I hesitate to mention that romance and comedy figure heavily in the amusing "Safety Not Guaranteed," lest someone mistake it as one of the crummy rom-coms that have given the form a bad name.
Of course, most rom-coms contain neither rom nor com, and that's be-com the problem. "‘Safety Not Guaranteed" resurrects both elements, and wins us over with inventive characters and storytelling that expose just how formulaic other comedies have become.
The movie takes its premise and its title from an Internet curiosity that made the digital rounds a few years back — someone ran a classified newspaper ad seeking a companion for a time-travel experiment. Bring your own weapons, the ad counseled, and be advised: safety not guaranteed.
In "Safety," a Seattle magazine dispatches cynical reporter Jeff (Jake Johnson) and jaded intern Darius (Aubrey Plaza) to find the man who placed the ad — he turns out to be a paranoid loner (Mark Duplass) who is collecting (also stealing) laser components for a time machine of his own design. He's convinced he's being watched.
"Safety Not Guaranteed" is a movie that lives out the ideals of its title. We think we know these characters — cynical reporter, disaffected twentysomething — their rigid movie profiles and character arcs.
But romance takes hold of them, and takes the story in strange directions. Jeff ends up chasing after an old flame, and withdrawn Darius, who's seen so much disappointment in life, ends up intoxicated by the kooky ambition of the man she's pretending to get to know. Additional character details knit the romantic leads together, and embroider the meaning of the movie's time-travel element.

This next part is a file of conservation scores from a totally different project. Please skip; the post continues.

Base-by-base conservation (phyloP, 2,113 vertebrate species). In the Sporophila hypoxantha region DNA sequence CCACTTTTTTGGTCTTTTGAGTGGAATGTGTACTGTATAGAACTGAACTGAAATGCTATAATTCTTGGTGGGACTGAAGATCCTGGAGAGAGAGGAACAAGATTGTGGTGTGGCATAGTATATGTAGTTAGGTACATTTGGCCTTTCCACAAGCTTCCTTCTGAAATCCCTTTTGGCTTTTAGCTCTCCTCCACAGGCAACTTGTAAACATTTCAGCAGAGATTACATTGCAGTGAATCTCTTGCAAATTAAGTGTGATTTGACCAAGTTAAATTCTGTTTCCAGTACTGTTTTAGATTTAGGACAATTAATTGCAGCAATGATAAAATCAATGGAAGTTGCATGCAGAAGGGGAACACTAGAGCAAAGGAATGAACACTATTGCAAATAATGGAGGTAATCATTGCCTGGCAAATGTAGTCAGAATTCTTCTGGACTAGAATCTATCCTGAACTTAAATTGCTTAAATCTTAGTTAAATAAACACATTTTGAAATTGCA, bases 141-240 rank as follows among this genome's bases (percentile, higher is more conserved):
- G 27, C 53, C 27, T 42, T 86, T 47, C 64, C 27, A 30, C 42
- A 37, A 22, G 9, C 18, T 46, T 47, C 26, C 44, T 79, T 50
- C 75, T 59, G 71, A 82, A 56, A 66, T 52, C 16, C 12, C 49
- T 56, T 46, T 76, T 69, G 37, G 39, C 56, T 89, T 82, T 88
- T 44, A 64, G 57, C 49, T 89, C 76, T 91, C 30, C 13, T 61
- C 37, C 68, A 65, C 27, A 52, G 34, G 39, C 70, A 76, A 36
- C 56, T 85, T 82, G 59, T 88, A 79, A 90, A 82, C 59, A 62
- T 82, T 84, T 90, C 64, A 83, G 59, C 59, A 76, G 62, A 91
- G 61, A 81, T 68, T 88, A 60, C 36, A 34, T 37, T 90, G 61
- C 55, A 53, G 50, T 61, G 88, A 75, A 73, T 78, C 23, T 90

Around every corner is a scene we don't expect, a joke we haven't heard (plus some inspired visual gags). And yet the movie is comfort food also — it carries the DNA of every Capra movie about a city reporter falling for a small town dreamer (Duplass is a little "pixilated"). And it has the infectious optimism of lost classics like "UFOria."
"Safety" succeeds in the essential ingredient of chemistry, built around the off-kilter personas of Plaza ("Parks and Recreation") and indie fixture Duplass. It's too early to say if Plaza's an actress, since no one's asked her to do anything other than be the pretty slacker with the bored posture and world- weary intonation . But she has an unusual kind of beauty (anglo-Irish, Latina) that the camera loves to explore, and when she does make the hyperspace jump to sincerity and initiative, the results are compelling. I don't know if I liked Duplass as much (I kept picturing someone a little younger and more antic in the role), but he gets the character's jumpy, reclusive detachment.
The movie's ending has confused people, I think perhaps because they take the offbeat casting of Duplass and Plaza as an indication of mumblecore "realism." But the movie is a fable, and it's not about the realities of love. It's about possibilities.
Contact movie critic Gary Thompson at 215-854-5992 or firstname.lastname@example.org. Read his blog, "Keep It Reel," at www.philly.com/keepitreel.